Ah, well, in the end I arrived to Plaza Venezuela, where I detoured from my intended route (by a few extra miles) to get rid of my newly-found cargo of scavenged scrap metal. Total amount of aluminum cans I collected: 13 pounds. I was paid a measly 150 bolivars for this, but the same as the bus fare hike earlier that day, this bit of money was destined to help me a little later down the road.

It goes without saying that I made the final stretch of my Caracas trip in the subway (both to avoid seeing a few cans that I may have missed along the way and to spare my trembling legs the tiresome walk)

Anyway, I reached the spot where I intended to board the bus to the airport sometime around 3:20 PM. And another bit of shock waited me there; I entered the Alba Caracas hotel to buy my pass and the female clerk who sold me my ticket kindly (kindly!) informed me that the bus would leave exactly at 3:30 PM. I admit that I was shocked by this… and the fact that the bus actually departed on schedule shocked me more.

I was flabbergasted beyond words!

(T minus 11 hours and 30 minutes to go…)

Well, that was it for now… see you around in a bit.

Edwin Stark

Signing Off

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Ahhhh-Ruba! (Part 2)


After I unloaded the aluminum cans, I walked the remaining mile or so on my road to Caucagua’s bus station. The sun, playful as ever, decided it was time to peek from behind the low clouds. This caused that every wet surface in sight (remember: it was a drizzly day so far) to warm up and steam to rise into the air, turning the entire area into one large sauna bath.

By the time I arrived to the bus station, I was sweaty as hell. Also, I was greeted by a vision that normally would have filled me with dismay: the long queue lines to board the buses. Since I wasn’t in a particular hurry (I still had 22 hours to catch my flight), I took this with equanimity and a relaxed attitude, ready to wait in line as long as necessary.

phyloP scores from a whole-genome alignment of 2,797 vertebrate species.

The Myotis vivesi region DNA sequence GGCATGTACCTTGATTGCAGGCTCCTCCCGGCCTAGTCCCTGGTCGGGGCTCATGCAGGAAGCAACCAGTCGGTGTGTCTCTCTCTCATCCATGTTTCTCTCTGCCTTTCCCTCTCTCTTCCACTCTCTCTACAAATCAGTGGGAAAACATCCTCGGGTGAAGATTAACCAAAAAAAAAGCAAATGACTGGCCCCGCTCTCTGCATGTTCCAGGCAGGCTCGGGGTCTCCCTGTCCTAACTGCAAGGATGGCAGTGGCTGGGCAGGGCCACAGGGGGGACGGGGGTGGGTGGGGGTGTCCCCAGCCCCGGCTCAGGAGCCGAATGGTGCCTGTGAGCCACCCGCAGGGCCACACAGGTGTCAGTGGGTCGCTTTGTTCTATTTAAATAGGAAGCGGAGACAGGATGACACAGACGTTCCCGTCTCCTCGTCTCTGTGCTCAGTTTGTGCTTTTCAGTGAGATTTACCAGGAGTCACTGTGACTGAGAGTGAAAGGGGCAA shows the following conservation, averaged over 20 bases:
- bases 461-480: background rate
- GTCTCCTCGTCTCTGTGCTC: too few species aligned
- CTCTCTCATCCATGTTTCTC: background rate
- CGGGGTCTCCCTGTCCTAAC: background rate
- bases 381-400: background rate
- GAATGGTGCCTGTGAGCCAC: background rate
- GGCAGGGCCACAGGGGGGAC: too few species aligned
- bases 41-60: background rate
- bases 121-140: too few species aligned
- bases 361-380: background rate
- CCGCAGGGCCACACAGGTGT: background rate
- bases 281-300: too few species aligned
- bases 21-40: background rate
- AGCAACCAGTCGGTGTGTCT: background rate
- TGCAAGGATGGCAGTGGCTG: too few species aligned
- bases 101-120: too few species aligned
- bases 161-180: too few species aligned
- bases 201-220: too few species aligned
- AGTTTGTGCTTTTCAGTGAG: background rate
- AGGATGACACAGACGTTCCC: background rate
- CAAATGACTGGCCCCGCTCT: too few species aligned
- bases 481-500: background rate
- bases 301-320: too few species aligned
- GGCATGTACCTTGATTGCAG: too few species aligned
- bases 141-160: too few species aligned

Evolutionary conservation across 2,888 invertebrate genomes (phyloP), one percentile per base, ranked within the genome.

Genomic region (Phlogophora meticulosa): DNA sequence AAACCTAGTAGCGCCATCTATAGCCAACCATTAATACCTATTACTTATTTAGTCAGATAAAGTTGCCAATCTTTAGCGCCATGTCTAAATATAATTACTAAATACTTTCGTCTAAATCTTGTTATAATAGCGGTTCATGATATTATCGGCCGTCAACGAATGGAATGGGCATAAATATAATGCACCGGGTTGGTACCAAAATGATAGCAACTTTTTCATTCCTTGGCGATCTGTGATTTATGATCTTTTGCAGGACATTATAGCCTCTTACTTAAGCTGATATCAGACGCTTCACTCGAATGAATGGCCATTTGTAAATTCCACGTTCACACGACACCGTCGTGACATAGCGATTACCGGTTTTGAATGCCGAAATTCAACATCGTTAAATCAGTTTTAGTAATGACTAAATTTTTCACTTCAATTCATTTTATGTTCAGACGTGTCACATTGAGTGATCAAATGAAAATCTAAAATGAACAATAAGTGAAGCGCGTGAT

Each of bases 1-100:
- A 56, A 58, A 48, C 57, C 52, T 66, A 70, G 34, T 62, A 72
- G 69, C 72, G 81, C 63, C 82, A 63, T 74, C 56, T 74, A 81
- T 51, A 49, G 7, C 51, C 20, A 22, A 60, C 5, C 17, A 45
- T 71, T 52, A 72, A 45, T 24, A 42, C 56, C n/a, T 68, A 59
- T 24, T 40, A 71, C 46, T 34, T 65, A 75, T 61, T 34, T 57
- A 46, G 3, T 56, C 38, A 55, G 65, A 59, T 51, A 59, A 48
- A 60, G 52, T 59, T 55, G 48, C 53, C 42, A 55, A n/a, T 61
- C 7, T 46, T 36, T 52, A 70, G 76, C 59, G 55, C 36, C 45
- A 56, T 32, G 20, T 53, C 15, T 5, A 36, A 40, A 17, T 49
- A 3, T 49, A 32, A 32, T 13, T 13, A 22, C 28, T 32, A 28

There were about a hundred people waiting, which is enough to fill at least a couple of buses (or maybe even 3) according to local standards.

Electronics and armpits don't mix (Steam, steam everywhere...)

Electronics and armpits don’t mix (Steam, steam everywhere…)

I was bored and I wanted to document this moment too, so I pulled out my small digital camera from the pocket of my jacket. I did my best to act as conspicuously as possible, trying to take a snapshot by concealing the camera in my armpit lest some pickpocket might feel tempted to rip the little gadget off my hands. Alas, as the blurred left picture  shows, sweaty pits and electronics don’t mix well.

Sigh. Well, I let the camera rest for a while to let the moisture evaporate and, after I made sure the image wasn’t blurry, I took the next picture, which illustrates how dilapidated and dismal the bus station at Caucagua is.